You understand that it is not the possibility of cancelling the wedding that is causing my distress. It is the fact that I am making concrete plans that pivot on the possibility of my mother's immanent demise. If this woman says I should cancel, it means I may realistically lose my mother in a matter of days. All my rehearsing and resolution melt in a pool of tears.

The nurse's response is immediate and patently sincere.

"Oh, NO! You mustn't do that! It would be terribly upsetting to your mother!"

'Probably give her a heart attack' almost pops out of my mouth. I bite back a hysterical giggle.

Later, my sister confirms the nurse's words. "Mum was saying yesterday, 'Goodness, I hope Laura doesn't do something silly like cancel the wedding'."

So, we're all settled. I will have my wedding this weekend, which mum will not be able to attend. Nor my sister, who will stay close, just in case. They will visit me as soon as mum is able to travel.

Physically tired from my sleepless nights and wearily worn to my last frayed nerve, I decide to take a restoring evening walk by the river. I've always loved to walk by the path, see the river in its moods and colours. In the evening, you're likely to see muskrats, be serenaded by peeps and croaks. It's therapy.

Bekah asks to join me. She's generally a companionable little thing, so we set off together. We chat quietly, idly, then she begins to worry about the state of her face. She's thirteen, and her complexion is becoming a focus of concern. There are tears in her eyes. It's things like this that confirm the solidly "child" status of a teen. The poor girl is in true distress. Nothing like having a child around to pull an adult's mind out of the grubby adult world and into the small concerns of daily life. One could argue the therapeutic value of this conversation, too.

And so I say, with loving affection.

"Sweetie, it's been a very difficult couple of days, and you know what? I simply cannot find it in my heart right now to care about pimples."

Good mothering involves giving your child the Larger Picture. We can call it Reality Therapy.

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Wednesday, May 16, 2007

We threw a surprise party for Daniel's eighteenth birthday last week.

Daniel is in the 'gifted' stream at his high school, as are his friends, with only one exception. When I was offered the option of having Daniel apply to gifted, I was only partially convinced of the merits of the programme, but decided he'd enjoy the extra intellectual stimulation. He's academically lazy (sigh), but he's very bright.

What I didn't understand at first was just how grouping these bright kids together would change the social dynamic of high school for him.

These kids? They are so accepting of so many idiosyncracies. They shriek and yell and indulge in brainless mayhem, as all teens do, but they also converse. They think, and, more important, they don't have to hide this from their friends.

Here are some snippets:

(No, I didn't stay and party with the children. I figure that puts me in one of two camps: the pathetic forty-something trying desperately to be cool and with it, or the parent who trusts her children so little she can't afford to leave them alone for a second. I was around for the first hour, while guests arrived and before Daniel showed up, and then for the last hour, to ensure they left on schedule. A reasonable compromise, I figure.)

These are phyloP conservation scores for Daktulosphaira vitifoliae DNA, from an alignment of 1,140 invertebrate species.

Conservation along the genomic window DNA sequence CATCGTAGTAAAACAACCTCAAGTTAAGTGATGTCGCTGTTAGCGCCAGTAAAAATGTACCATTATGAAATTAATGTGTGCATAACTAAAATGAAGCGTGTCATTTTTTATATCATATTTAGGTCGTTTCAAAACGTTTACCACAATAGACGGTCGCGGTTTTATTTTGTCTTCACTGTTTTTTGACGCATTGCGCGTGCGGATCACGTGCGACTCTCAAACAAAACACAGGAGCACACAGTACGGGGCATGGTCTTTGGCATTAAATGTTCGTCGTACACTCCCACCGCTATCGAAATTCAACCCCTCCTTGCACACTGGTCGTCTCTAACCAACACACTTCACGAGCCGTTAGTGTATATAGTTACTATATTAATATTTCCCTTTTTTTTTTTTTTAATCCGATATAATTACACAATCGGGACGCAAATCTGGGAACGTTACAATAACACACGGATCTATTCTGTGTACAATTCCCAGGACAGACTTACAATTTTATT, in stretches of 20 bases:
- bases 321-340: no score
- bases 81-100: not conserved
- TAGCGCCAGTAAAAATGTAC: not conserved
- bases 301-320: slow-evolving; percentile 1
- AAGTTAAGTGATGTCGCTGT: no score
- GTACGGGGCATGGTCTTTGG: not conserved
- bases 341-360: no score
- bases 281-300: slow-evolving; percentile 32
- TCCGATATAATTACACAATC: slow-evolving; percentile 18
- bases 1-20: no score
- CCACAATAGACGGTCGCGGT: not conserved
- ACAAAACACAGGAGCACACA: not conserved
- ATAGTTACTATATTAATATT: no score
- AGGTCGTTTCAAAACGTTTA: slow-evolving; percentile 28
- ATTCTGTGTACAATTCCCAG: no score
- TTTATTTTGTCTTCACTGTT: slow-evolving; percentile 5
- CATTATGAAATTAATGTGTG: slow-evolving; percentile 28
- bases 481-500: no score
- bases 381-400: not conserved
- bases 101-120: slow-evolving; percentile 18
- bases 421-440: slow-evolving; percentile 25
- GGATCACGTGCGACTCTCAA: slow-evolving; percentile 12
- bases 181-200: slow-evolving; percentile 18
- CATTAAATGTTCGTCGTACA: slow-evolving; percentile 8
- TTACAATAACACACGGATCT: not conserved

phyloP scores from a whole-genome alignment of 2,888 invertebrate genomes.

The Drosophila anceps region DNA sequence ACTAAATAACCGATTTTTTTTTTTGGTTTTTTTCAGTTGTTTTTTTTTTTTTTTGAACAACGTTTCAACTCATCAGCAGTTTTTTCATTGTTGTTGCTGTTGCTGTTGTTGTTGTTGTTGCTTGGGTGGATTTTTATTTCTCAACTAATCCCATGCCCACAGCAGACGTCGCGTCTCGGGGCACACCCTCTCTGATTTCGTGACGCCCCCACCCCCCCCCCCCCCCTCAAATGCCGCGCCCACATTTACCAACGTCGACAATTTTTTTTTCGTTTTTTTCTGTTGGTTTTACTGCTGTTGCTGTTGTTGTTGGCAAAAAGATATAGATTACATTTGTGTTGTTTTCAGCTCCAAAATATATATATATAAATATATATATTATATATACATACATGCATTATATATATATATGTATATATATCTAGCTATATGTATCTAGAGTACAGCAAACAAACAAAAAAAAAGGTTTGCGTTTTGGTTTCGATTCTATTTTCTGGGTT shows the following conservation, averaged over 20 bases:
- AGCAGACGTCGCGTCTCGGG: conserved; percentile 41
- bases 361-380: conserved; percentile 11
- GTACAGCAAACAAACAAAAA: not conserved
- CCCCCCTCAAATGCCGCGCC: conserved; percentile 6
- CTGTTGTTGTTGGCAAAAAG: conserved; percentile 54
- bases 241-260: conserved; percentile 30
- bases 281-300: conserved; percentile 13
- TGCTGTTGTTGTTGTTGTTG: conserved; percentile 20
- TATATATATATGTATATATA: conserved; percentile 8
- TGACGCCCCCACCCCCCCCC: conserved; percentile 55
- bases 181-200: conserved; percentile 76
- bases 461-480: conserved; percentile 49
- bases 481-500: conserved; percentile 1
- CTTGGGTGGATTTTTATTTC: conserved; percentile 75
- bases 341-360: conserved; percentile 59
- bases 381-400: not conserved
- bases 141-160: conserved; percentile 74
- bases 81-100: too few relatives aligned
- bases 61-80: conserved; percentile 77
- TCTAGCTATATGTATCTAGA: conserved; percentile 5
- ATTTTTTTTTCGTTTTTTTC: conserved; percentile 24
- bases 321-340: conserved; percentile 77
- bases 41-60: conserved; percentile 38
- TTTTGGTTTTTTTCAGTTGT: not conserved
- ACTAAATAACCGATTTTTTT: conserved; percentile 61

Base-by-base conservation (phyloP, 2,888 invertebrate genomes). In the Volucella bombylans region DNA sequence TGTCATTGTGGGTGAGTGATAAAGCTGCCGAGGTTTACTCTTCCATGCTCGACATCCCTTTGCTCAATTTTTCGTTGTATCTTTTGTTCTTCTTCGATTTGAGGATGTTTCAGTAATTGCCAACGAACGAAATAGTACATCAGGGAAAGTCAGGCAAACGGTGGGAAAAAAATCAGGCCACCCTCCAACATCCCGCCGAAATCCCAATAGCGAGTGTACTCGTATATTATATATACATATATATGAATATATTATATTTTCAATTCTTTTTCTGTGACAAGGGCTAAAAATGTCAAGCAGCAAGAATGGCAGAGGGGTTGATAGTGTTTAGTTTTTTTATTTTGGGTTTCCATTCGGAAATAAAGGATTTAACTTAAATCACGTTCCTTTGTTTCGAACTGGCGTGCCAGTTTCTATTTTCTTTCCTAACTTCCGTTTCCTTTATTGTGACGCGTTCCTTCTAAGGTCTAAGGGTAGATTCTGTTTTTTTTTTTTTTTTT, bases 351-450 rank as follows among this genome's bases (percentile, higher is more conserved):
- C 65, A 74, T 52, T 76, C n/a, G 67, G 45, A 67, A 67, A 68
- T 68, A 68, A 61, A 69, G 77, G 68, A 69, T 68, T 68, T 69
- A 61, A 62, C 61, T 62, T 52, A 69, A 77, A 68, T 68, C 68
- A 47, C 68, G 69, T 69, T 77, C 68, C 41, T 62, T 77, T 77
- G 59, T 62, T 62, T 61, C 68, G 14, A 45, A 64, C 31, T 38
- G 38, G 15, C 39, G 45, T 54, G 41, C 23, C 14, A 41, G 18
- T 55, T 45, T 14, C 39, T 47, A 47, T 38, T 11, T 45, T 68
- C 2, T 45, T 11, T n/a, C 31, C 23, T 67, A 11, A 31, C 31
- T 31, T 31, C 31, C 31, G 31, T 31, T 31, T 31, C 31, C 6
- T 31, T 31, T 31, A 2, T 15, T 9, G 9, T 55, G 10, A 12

So, the snippets:

One of the girls came wearing a tutu skirt and carrying a magic wand. No one gave it a second's thought. ("Julia's in drama. They all do stuff like that.")

Discussing a scene in the cafeteria earlier in the week:
"She just uses indignation to get her way."
"Yeah. Pre-emptive outrage."
"Well, more like proactive outrage, because she's manipulating the outcome by going all hysterical."

Twenty minutes of computer talk which went completely over my head. They weren't talking about computer games, but about motherboards and processors and various other inner workings of the machines. (Daniel's long-time friend who isn't in the programme sits on the end of the couch with his girlfriend. "Do you know what they're talking about?" she asks him. "Nah." he says with his easy-going grin. "You get used to it.")

"Have you finished your presentation for [science teacher]?"
"I thought I was done, but then I found out about some research they're doing at McGill that takes it in a whole new direction, and he's given me an extension so I can try to contact the research team."

"Ian! Hey, Ian, I didn't know you'd be coming!"
"Why wouldn't I?"
"Hey, man, you know you don't come to half these things."
"Nothing wrong with being anti-social."
"He's a misanthrope."
"Misanthropy rules, dude!"

[Catch this? Words of more than two syllables - and they ALL know what they mean.]

One girl, who's in a theatre troup that gives sex and sexuality presentations in junior and senior high schools, was telling the group how a certain principal had not allowed them to present part of their show. "It was 'too mature a subject' for his students."

"How old were the students?" I asked.
"Grade nine."
Someone else wanted to know which part had been prohibited. She suggested they guess.

"Sexual assault?"

Ummm... so what was it?


"WHAT?" One boy shouts out. "The one aspect of the whole presentation that they have the most experience with??"

General roar of laughter.

[So sensible. No tittering, no squeamishness, but not prurience, either. Such a great bunch.]

And the movie they chose to watch? Monty Python's Holy Grail. Heh. In other circles, they'd be the geeks and the outcasts. Here, 'geek' is normal -- "normal" is boring.

I love these kids.

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Saturday, May 12, 2007

But I'm much, MUCH smarter...

Your Celebrity Boob Twin:

Jessica Simpson

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Thursday, May 10, 2007

My first husband was a packrat. Stuff, stuff, stuff. He just liked owning stuff. I like my stuff, too, but I like it because it has some use, some emotional resonance, and/or some beauty. My stuff ia chosen carefully. If it doesn't meet those criteria, it doesn't get into the house. If it gets into the house, but hasn't any of those criteria six months later, it's out. I hate clutter. (Which is not to give you the impression that I live in a clutter-free home. But it is my Constant Goal.) He liked his stuff because... um... it Existed? Collected dust? Got underfoot? Owning things proved his significance?